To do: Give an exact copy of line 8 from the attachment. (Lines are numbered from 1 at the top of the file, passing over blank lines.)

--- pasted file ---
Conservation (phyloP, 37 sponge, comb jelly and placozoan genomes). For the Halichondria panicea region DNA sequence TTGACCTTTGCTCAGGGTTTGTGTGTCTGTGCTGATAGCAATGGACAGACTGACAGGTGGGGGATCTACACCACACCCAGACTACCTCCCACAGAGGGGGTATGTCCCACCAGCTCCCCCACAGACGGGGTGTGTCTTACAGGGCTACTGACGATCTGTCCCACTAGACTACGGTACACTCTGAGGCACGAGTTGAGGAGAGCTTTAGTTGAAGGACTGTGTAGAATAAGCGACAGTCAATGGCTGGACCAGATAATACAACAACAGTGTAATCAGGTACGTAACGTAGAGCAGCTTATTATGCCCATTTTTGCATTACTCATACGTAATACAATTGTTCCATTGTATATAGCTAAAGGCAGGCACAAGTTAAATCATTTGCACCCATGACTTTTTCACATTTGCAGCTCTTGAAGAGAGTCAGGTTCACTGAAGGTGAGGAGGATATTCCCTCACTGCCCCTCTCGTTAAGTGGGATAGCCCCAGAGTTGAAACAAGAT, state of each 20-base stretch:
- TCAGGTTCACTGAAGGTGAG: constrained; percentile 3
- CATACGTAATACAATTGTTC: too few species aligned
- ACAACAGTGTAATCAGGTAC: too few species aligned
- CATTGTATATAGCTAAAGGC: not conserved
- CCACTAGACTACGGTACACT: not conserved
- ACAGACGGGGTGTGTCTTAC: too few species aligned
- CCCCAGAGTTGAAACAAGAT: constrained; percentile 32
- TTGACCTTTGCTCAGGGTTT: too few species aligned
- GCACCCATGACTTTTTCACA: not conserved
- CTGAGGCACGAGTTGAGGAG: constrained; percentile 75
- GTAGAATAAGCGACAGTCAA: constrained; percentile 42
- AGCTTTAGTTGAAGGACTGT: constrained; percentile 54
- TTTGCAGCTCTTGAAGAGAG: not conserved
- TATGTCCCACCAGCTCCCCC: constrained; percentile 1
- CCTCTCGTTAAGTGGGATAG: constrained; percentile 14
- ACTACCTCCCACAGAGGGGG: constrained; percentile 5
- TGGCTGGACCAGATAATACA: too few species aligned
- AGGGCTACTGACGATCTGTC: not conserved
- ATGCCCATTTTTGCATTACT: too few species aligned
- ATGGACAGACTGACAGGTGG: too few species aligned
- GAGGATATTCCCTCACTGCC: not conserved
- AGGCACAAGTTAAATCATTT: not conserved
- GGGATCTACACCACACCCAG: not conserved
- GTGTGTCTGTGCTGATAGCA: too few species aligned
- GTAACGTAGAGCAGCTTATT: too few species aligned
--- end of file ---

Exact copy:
- CCCCAGAGTTGAAACAAGAT: constrained; percentile 32